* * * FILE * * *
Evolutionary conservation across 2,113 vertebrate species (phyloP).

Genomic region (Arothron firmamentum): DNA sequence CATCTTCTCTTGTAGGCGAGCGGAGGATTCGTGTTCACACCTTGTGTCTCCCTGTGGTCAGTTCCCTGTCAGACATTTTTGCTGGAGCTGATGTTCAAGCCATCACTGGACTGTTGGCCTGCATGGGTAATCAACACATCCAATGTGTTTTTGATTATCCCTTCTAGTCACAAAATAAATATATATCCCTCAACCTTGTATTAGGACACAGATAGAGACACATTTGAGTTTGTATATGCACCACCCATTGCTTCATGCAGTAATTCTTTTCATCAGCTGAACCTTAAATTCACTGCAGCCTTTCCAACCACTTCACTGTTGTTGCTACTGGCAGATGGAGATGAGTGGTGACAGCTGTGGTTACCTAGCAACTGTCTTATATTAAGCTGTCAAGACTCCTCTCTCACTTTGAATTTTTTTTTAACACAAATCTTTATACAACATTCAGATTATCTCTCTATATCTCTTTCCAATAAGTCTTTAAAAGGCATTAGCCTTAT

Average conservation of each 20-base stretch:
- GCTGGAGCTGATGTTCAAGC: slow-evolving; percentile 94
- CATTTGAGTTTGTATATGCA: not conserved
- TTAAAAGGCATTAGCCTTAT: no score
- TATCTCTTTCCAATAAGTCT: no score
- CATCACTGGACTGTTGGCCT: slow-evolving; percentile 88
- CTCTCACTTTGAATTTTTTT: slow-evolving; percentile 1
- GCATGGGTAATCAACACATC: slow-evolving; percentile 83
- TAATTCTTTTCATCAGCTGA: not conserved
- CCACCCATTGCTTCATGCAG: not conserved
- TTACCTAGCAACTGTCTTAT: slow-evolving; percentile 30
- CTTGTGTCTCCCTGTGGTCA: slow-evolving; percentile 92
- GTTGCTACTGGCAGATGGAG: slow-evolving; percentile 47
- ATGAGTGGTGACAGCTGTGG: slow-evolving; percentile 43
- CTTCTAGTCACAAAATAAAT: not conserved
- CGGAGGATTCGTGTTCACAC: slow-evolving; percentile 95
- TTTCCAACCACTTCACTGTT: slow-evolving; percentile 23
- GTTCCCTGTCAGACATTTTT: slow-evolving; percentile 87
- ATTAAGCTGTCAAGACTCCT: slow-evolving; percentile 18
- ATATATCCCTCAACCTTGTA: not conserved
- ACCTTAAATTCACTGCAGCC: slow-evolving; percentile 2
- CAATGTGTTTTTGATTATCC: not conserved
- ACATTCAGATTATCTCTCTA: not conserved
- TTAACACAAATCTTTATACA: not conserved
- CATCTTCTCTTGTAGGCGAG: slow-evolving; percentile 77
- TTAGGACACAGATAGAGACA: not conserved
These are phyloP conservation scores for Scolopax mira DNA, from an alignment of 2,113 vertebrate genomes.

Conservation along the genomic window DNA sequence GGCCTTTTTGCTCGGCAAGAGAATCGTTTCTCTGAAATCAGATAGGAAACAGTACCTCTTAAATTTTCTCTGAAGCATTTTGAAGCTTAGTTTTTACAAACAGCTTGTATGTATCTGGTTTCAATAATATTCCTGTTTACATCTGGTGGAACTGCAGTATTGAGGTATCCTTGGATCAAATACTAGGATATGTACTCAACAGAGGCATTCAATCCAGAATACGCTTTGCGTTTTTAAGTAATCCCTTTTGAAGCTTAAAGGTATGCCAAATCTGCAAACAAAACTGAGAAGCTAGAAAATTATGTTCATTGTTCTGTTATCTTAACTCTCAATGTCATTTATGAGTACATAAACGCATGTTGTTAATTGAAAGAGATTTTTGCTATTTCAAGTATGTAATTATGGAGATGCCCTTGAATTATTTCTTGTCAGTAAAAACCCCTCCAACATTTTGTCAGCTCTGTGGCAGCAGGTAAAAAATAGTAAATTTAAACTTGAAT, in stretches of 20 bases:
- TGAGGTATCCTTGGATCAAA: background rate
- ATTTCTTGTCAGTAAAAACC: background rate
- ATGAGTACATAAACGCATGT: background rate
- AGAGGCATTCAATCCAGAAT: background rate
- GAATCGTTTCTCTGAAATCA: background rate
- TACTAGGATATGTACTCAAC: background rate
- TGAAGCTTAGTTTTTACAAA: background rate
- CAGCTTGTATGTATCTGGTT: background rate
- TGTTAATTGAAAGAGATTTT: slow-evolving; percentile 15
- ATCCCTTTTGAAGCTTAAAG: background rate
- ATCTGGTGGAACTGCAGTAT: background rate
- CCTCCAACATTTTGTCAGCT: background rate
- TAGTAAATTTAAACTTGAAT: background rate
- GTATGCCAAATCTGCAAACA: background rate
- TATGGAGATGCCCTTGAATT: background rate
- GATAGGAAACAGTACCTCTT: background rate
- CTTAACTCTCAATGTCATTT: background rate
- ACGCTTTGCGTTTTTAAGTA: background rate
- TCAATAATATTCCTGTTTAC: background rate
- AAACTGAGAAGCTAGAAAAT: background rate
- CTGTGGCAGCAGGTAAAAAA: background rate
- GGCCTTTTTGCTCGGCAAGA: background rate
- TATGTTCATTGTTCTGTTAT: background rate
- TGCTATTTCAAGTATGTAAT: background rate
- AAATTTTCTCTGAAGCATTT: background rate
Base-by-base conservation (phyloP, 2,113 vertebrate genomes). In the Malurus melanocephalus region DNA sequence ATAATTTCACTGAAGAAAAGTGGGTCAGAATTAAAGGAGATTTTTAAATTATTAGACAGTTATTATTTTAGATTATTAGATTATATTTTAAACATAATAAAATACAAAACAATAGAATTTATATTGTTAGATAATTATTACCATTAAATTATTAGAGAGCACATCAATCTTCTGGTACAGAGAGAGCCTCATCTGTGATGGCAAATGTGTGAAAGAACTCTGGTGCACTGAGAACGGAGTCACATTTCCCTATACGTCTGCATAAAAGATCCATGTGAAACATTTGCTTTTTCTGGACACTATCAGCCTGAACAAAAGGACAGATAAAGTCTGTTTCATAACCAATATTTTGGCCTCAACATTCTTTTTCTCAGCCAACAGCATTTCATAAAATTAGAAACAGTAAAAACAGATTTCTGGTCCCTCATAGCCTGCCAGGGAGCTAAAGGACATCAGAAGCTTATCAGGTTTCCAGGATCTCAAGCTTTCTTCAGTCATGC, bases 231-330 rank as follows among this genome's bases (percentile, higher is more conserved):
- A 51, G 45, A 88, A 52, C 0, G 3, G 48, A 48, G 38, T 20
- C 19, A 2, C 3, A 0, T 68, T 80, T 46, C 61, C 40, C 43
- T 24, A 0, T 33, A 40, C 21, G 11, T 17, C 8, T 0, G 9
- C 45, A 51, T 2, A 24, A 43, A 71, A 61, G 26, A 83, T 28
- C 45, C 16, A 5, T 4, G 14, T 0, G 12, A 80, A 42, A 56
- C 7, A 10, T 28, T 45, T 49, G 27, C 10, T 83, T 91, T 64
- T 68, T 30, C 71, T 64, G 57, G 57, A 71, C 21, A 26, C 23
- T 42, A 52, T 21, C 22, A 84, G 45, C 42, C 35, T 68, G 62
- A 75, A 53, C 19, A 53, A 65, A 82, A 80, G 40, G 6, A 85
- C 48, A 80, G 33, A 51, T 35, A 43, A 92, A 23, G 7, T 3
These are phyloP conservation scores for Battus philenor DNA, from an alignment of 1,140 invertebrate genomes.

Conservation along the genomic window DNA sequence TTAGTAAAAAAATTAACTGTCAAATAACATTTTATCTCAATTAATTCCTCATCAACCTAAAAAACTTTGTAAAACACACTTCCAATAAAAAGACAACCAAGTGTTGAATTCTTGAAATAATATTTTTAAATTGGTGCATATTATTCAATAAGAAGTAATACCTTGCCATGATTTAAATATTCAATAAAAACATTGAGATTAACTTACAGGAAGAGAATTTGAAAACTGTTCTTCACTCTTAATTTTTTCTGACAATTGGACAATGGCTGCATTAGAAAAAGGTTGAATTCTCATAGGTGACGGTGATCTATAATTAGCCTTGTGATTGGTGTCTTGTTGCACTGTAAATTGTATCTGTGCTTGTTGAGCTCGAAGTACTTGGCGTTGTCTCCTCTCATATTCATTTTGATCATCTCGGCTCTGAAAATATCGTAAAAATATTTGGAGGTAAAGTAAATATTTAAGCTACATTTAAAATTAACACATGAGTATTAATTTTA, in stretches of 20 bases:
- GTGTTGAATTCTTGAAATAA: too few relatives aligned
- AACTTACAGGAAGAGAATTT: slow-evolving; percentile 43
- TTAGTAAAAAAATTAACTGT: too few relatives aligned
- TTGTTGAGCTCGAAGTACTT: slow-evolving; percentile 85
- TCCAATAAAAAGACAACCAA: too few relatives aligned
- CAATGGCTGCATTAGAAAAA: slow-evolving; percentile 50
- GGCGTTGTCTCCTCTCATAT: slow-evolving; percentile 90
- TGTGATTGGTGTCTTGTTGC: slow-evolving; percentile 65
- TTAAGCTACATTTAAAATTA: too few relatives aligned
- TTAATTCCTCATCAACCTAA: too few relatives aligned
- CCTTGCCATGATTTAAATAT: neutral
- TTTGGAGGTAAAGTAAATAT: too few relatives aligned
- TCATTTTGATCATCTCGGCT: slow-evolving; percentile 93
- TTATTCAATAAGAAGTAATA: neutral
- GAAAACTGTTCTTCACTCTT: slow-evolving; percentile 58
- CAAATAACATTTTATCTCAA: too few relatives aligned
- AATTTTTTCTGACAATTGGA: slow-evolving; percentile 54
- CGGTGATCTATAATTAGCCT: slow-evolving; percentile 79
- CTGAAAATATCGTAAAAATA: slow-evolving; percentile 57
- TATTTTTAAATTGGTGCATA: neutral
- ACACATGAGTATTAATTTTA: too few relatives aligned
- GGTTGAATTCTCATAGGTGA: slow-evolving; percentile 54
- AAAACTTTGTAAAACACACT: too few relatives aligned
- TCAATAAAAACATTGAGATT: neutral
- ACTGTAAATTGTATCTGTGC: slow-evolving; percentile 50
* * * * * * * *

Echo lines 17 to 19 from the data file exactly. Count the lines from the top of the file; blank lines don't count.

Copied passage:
- CTTCTAGTCACAAAATAAAT: not conserved
- CGGAGGATTCGTGTTCACAC: slow-evolving; percentile 95
- TTTCCAACCACTTCACTGTT: slow-evolving; percentile 23